A Night Out

  • Date:
    Wednesday, October 1, 1997

    Hampton Wick is the sort of place where you notice strangers - especially when they are pretty and friendly - and standing next to you in the queue to buy stamps at the one man post office.

    I'm glad I met Clare Beasley that way, because when I saw her again, on the stage of the Rose & Crown Theatre, she only had four lines (spoken beautifully) but I had to share them with the rest of the audience. In common with many young people today Clare has got attitude and, a few weeks after finishing drama school, you know that she'll make it in the big bad world of theatre.

    Her offstage attitude served as a relevant counterpoint to the characters in Harold Pinter's revived play A Night Out which was originally produced, in 1960, as a radio play and later, as a TV screenplay. Things were very different then.

    Pinter didn't seem to be convinced about the subject matter - it's a short sharp dose of attitudinal nostalgia, in a seventy minute script, conceived and adapted for the stage by it's young director, Stuart Mullins. The playbill describes the work as The Professional Fringe Premiere of Pinter's 1960 Satire.

    Say no more my son.

    The central characters are Albert (Nigel Adams) and his widowed mother Mrs Stokes (Lacey Baxter). Albert, despite having a responsible job, is totally dominated by his mother who uses every form of emotional blackmail and coercion,to subjugate her wimpish son to her will.

    I suppose Pinter knew his onions portraying Mrs Stokes that way. If she had been my mother, I wouldn't be writing this review now, I'd be in the nick - for justifiable manslaughter. A fine piece of acting.

    Poor Albert is surrounded by whacky characters like Kedge (Adam Ross), Seeley (James Hyland) and (Gidney) Philip Teubler, who want him to get into their mainstream, of mediocrity, and give it some welly. We are persuaded that nothing will energise our catatonic catnapper - not even, at his employer's wingding, his lightly clad and seductivecolleagues Joyce (Lynne Wills) and Eileen (Fiona Carnegie). It's my belief that my new friend Betty (Clare Beasley) might have done the trick, but she was romping in the bushes with the more enterprising Kedge.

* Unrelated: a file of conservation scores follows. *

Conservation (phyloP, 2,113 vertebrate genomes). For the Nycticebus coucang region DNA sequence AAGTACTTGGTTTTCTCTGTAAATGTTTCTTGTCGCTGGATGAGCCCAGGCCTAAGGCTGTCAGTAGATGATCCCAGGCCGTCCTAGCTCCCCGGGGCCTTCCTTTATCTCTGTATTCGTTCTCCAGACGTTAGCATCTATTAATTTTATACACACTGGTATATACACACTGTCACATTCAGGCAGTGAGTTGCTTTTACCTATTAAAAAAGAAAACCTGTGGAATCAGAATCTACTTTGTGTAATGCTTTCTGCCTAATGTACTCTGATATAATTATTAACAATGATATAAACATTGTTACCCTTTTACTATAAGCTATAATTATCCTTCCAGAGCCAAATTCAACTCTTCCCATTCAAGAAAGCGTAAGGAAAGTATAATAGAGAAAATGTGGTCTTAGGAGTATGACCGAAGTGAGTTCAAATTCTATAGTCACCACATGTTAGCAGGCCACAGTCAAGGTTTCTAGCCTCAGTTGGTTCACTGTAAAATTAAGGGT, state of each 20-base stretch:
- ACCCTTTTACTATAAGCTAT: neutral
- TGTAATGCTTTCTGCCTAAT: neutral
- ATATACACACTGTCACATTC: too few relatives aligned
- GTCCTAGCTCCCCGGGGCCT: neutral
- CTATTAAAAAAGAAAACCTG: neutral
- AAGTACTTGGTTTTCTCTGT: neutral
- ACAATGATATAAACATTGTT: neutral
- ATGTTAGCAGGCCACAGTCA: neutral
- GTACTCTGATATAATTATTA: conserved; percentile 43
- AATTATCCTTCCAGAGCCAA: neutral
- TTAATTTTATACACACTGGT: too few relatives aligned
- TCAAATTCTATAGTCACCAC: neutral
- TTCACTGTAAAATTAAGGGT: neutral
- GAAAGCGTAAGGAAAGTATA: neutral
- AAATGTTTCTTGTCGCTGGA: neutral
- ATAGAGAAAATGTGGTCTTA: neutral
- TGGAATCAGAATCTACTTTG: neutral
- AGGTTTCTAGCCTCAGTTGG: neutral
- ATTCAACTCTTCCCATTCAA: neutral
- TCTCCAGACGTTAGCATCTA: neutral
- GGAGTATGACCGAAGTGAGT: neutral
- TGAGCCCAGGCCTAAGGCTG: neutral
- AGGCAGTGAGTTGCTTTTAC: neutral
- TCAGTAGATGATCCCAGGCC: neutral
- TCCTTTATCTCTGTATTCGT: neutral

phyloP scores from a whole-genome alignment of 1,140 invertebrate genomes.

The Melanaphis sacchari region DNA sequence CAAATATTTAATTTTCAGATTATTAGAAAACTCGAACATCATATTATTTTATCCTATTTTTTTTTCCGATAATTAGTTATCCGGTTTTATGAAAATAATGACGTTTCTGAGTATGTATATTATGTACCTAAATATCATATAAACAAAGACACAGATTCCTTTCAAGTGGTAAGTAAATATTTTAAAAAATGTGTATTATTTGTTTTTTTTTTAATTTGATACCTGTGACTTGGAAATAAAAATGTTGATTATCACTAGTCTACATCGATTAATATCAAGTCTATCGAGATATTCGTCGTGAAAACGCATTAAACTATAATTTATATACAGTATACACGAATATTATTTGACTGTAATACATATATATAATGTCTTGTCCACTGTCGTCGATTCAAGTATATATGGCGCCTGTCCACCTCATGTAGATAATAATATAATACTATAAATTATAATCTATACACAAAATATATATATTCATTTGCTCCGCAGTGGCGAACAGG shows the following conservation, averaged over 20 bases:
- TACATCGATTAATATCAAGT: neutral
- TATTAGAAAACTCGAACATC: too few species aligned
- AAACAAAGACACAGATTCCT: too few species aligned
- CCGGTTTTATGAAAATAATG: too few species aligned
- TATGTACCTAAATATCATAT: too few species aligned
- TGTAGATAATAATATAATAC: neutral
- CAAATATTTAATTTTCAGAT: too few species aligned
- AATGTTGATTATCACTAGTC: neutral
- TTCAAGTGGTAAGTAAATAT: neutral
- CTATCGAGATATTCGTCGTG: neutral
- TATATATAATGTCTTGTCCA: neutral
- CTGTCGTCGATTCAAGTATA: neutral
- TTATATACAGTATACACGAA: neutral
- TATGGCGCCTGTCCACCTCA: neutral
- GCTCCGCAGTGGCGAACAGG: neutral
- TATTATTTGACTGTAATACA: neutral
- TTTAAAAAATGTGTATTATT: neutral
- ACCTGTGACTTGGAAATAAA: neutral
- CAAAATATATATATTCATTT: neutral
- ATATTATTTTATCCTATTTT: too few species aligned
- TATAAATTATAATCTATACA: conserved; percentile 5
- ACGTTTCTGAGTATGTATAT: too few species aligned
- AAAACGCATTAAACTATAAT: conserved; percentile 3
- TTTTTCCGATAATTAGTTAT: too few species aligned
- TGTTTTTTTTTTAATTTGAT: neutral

Nothing wakes a slumbering giant like injustice. Albert, the chaste, innocent, mother's boy - at the party thrown by Mr King (Barry Rocard) - is accused (totally erroneously) of goosing a female guest. It is the seed of a towering ascendence which creates the strong focal point of the play.

    In his misery Albert meets The Girl (Mary Rider) who takes him through her own fantasies in a fine piece of acting. She has a gem of a role, and with Albert, takes the plot to another gratifyingly high level, but don't take my word for it. See it yourself.

    Hampton Wick is actually near everywhere - and this is a fringe theatre which you'll hear more about, if I have my way.

    Be prepared to see the emergence of the dragon lady, Mrs Stokes, before the final curtain. If Henry Vlll had been there last night, he'd have shipped her down the Thames, like Anne Boleyn, and shortened her neck.

    I'm too kind.

    (John Timperley)

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